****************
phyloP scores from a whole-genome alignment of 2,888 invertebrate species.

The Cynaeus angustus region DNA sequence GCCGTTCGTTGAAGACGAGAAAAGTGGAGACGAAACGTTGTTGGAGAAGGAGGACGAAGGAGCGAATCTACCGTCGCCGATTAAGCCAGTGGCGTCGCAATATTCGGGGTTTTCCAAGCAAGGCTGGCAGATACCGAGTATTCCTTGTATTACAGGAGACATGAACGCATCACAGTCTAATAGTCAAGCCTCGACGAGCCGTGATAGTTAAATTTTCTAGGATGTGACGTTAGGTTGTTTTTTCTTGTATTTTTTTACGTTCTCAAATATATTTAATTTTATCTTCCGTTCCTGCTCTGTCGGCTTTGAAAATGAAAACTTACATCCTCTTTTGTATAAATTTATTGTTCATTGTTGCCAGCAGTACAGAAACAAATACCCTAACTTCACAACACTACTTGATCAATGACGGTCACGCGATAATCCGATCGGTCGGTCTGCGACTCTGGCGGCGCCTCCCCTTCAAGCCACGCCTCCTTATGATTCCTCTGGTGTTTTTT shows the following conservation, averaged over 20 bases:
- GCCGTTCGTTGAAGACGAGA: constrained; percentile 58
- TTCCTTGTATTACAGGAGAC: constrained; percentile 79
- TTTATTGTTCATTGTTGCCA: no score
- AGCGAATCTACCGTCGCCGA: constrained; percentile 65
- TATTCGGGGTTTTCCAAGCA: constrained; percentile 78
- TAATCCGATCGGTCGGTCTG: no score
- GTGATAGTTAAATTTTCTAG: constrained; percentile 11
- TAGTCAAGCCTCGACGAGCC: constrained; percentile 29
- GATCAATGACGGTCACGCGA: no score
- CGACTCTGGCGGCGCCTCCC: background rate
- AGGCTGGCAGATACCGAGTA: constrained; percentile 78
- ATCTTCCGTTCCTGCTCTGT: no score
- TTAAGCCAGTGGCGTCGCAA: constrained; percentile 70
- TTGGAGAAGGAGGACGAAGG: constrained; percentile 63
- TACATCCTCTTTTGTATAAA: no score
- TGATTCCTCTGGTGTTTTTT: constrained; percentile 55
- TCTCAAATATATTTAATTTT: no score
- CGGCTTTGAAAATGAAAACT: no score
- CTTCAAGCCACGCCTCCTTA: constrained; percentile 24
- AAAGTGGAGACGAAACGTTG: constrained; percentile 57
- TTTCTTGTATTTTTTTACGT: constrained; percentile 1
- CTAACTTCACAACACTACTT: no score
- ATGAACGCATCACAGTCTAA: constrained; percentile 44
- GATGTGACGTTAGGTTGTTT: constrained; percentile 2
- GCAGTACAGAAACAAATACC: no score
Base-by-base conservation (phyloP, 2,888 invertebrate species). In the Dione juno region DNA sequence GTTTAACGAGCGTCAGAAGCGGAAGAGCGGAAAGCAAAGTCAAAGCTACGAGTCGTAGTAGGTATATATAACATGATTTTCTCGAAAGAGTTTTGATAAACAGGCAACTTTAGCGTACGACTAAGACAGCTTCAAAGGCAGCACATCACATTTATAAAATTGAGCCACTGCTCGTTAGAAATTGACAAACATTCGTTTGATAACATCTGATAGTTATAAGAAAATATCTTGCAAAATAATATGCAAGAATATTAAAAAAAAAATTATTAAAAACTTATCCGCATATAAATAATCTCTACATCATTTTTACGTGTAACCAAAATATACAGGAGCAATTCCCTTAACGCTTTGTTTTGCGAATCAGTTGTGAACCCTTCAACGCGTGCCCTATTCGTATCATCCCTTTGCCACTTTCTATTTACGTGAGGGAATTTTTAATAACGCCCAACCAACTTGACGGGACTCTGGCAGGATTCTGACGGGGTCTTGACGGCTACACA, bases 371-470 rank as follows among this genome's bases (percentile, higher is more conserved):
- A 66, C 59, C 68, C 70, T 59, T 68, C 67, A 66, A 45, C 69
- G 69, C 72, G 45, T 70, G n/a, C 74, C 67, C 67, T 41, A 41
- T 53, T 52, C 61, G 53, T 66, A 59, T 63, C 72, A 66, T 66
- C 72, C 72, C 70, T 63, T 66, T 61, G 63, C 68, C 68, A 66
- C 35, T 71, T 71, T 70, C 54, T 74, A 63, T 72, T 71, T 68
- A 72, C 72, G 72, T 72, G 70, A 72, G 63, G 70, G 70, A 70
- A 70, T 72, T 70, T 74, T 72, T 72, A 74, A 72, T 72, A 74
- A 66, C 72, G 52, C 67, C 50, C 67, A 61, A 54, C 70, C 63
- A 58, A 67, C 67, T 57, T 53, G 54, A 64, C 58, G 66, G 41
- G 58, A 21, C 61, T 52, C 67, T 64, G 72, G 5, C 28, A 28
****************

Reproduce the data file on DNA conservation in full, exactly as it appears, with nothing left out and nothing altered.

phyloP scores from a whole-genome alignment of 2,888 invertebrate species.

The Cynaeus angustus region DNA sequence GCCGTTCGTTGAAGACGAGAAAAGTGGAGACGAAACGTTGTTGGAGAAGGAGGACGAAGGAGCGAATCTACCGTCGCCGATTAAGCCAGTGGCGTCGCAATATTCGGGGTTTTCCAAGCAAGGCTGGCAGATACCGAGTATTCCTTGTATTACAGGAGACATGAACGCATCACAGTCTAATAGTCAAGCCTCGACGAGCCGTGATAGTTAAATTTTCTAGGATGTGACGTTAGGTTGTTTTTTCTTGTATTTTTTTACGTTCTCAAATATATTTAATTTTATCTTCCGTTCCTGCTCTGTCGGCTTTGAAAATGAAAACTTACATCCTCTTTTGTATAAATTTATTGTTCATTGTTGCCAGCAGTACAGAAACAAATACCCTAACTTCACAACACTACTTGATCAATGACGGTCACGCGATAATCCGATCGGTCGGTCTGCGACTCTGGCGGCGCCTCCCCTTCAAGCCACGCCTCCTTATGATTCCTCTGGTGTTTTTT shows the following conservation, averaged over 20 bases:
- GCCGTTCGTTGAAGACGAGA: constrained; percentile 58
- TTCCTTGTATTACAGGAGAC: constrained; percentile 79
- TTTATTGTTCATTGTTGCCA: no score
- AGCGAATCTACCGTCGCCGA: constrained; percentile 65
- TATTCGGGGTTTTCCAAGCA: constrained; percentile 78
- TAATCCGATCGGTCGGTCTG: no score
- GTGATAGTTAAATTTTCTAG: constrained; percentile 11
- TAGTCAAGCCTCGACGAGCC: constrained; percentile 29
- GATCAATGACGGTCACGCGA: no score
- CGACTCTGGCGGCGCCTCCC: background rate
- AGGCTGGCAGATACCGAGTA: constrained; percentile 78
- ATCTTCCGTTCCTGCTCTGT: no score
- TTAAGCCAGTGGCGTCGCAA: constrained; percentile 70
- TTGGAGAAGGAGGACGAAGG: constrained; percentile 63
- TACATCCTCTTTTGTATAAA: no score
- TGATTCCTCTGGTGTTTTTT: constrained; percentile 55
- TCTCAAATATATTTAATTTT: no score
- CGGCTTTGAAAATGAAAACT: no score
- CTTCAAGCCACGCCTCCTTA: constrained; percentile 24
- AAAGTGGAGACGAAACGTTG: constrained; percentile 57
- TTTCTTGTATTTTTTTACGT: constrained; percentile 1
- CTAACTTCACAACACTACTT: no score
- ATGAACGCATCACAGTCTAA: constrained; percentile 44
- GATGTGACGTTAGGTTGTTT: constrained; percentile 2
- GCAGTACAGAAACAAATACC: no score
Base-by-base conservation (phyloP, 2,888 invertebrate species). In the Dione juno region DNA sequence GTTTAACGAGCGTCAGAAGCGGAAGAGCGGAAAGCAAAGTCAAAGCTACGAGTCGTAGTAGGTATATATAACATGATTTTCTCGAAAGAGTTTTGATAAACAGGCAACTTTAGCGTACGACTAAGACAGCTTCAAAGGCAGCACATCACATTTATAAAATTGAGCCACTGCTCGTTAGAAATTGACAAACATTCGTTTGATAACATCTGATAGTTATAAGAAAATATCTTGCAAAATAATATGCAAGAATATTAAAAAAAAAATTATTAAAAACTTATCCGCATATAAATAATCTCTACATCATTTTTACGTGTAACCAAAATATACAGGAGCAATTCCCTTAACGCTTTGTTTTGCGAATCAGTTGTGAACCCTTCAACGCGTGCCCTATTCGTATCATCCCTTTGCCACTTTCTATTTACGTGAGGGAATTTTTAATAACGCCCAACCAACTTGACGGGACTCTGGCAGGATTCTGACGGGGTCTTGACGGCTACACA, bases 371-470 rank as follows among this genome's bases (percentile, higher is more conserved):
- A 66, C 59, C 68, C 70, T 59, T 68, C 67, A 66, A 45, C 69
- G 69, C 72, G 45, T 70, G n/a, C 74, C 67, C 67, T 41, A 41
- T 53, T 52, C 61, G 53, T 66, A 59, T 63, C 72, A 66, T 66
- C 72, C 72, C 70, T 63, T 66, T 61, G 63, C 68, C 68, A 66
- C 35, T 71, T 71, T 70, C 54, T 74, A 63, T 72, T 71, T 68
- A 72, C 72, G 72, T 72, G 70, A 72, G 63, G 70, G 70, A 70
- A 70, T 72, T 70, T 74, T 72, T 72, A 74, A 72, T 72, A 74
- A 66, C 72, G 52, C 67, C 50, C 67, A 61, A 54, C 70, C 63
- A 58, A 67, C 67, T 57, T 53, G 54, A 64, C 58, G 66, G 41
- G 58, A 21, C 61, T 52, C 67, T 64, G 72, G 5, C 28, A 28